Wildlife continues to struggle as unrelenting cold snap bites hard

Stormy seas and freezing conditions continue to have a devastating impact on marine life, with further strandings and dead animals washed up on Northumberland beaches.

Monday, 26th March 2018, 6:00 am
The seal which was rescued from Warkworth and released at Alnmouth last week.

Earlier this month, the Gazette reported that the Beast from the East and Storm Emma had taken their toll on wildlife, with increased reports of stricken seals and dead porpoises, while the sandy stretch at Alnmouth was described as an ‘octopus apocalypse’.

But the prolonged period of cold weather is continuing to hit animals hard and the sight of exhausted creatures taking much-needed refuge on the county’s beaches has become more common.

A dead bird.

Jane Hardy, a volunteer marine mammal medic for the British Divers Marine Life Rescue (BDMLR), has had a busy March and said that the situation is worse than normal.

So far this month, she has been called out to nearly 20 reports of stricken, injured or dead wildlife, including seals, porpoises and guillemots – compared to two in January and one in February.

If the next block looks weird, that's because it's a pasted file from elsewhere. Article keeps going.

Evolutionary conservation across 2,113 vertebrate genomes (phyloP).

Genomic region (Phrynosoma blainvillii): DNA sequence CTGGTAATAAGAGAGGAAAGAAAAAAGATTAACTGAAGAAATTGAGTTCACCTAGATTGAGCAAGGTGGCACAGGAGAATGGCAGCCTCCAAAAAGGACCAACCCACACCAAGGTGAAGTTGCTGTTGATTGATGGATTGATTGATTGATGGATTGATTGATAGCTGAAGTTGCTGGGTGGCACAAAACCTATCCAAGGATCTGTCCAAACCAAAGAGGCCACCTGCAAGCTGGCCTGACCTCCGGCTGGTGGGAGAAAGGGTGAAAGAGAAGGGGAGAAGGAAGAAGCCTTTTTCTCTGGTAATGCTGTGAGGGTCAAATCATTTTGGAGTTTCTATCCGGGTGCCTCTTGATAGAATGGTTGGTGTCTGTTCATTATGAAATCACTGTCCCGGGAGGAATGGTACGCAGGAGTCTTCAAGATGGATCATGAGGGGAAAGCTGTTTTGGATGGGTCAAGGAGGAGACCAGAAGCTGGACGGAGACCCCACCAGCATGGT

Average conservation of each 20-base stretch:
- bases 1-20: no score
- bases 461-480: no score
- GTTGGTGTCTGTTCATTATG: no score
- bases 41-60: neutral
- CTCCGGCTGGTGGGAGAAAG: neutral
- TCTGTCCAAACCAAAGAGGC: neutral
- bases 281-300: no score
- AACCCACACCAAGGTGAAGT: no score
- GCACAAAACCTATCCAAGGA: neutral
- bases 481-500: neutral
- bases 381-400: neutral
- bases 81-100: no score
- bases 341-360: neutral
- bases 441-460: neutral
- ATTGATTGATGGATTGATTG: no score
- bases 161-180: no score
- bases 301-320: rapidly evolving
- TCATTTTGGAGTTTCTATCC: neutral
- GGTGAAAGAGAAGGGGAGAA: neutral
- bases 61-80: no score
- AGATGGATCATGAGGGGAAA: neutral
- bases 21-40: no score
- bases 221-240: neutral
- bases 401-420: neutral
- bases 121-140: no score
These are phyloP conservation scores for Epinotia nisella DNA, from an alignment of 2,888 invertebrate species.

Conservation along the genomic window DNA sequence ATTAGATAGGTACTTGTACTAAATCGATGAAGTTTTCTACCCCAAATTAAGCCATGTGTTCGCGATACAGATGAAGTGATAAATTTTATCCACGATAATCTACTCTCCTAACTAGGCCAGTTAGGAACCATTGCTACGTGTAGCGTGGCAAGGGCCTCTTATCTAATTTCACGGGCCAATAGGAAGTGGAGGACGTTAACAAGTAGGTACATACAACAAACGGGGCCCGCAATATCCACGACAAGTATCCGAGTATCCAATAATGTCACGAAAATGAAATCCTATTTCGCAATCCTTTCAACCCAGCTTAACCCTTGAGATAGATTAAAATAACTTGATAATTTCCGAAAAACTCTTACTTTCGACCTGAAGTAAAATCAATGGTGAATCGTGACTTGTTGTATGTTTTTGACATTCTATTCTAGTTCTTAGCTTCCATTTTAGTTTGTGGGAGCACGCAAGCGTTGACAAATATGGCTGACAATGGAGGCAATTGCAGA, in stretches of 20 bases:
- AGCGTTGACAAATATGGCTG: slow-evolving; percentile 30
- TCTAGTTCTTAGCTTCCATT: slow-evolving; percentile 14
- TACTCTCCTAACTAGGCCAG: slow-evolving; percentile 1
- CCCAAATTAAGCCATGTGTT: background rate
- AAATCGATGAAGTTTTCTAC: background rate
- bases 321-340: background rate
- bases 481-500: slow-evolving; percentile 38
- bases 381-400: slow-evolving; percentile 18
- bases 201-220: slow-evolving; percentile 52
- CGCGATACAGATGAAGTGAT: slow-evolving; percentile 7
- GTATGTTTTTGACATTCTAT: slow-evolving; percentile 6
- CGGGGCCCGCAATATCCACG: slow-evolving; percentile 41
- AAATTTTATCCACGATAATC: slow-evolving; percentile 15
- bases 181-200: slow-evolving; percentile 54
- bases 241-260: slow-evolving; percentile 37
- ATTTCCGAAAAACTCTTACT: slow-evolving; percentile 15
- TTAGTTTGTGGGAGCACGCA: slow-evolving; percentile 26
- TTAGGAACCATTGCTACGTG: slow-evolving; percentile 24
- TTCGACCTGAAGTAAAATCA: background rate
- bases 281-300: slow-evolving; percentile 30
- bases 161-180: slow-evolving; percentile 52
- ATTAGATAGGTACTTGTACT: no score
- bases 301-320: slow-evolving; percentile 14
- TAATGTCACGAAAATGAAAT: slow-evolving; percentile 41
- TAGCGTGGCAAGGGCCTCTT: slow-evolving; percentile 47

Over the last three weeks, she has clocked up more than 250 miles, driving to incidents at Craster, Alnmouth, Togston, Warkworth, Low Hauxley and Newton Links.

Jane, from Alnwick, said: “Stormy seas and the cold weather are continuing to take their toll on juvenile seals and cetaceans along the Northumberland coastline.

A dead porpoise

“They are struggling – seals, starfish, octopuses, squid, lobsters and guillemots have all been casualties. Lots of things have washed up on the beach dead that we wouldn’t normally have. It’s been a real shame.”

Jane was speaking to the Gazette last Thursday, after releasing a seal at Alnmouth. The exhausted creature had been rescued from Warkworth the day before and was checked over and re-hydrated at Alnwick vets, Morris and Plumley.

Issuing advice to anyone who spots a seal on land, Jane said: “Keep a safe distance from resting seals so that they can recover without the stress of human and canine disturbance. If the seal appears sick or injured, or if there’s a stranded porpoise, whale or dolphin, call BDMLR on 01825 765546 or 07787 433412.”

A dead seal
Rough sea at Blyth on Saturday (March 17), by Olive Taylor, a member of our Northumberland Camera Club.
A huge wave crashes over Amble pier. Picture by Lyn Douglas
A dead bird.
A dead porpoise
A dead seal
Rough sea at Blyth on Saturday (March 17), by Olive Taylor, a member of our Northumberland Camera Club.
A huge wave crashes over Amble pier. Picture by Lyn Douglas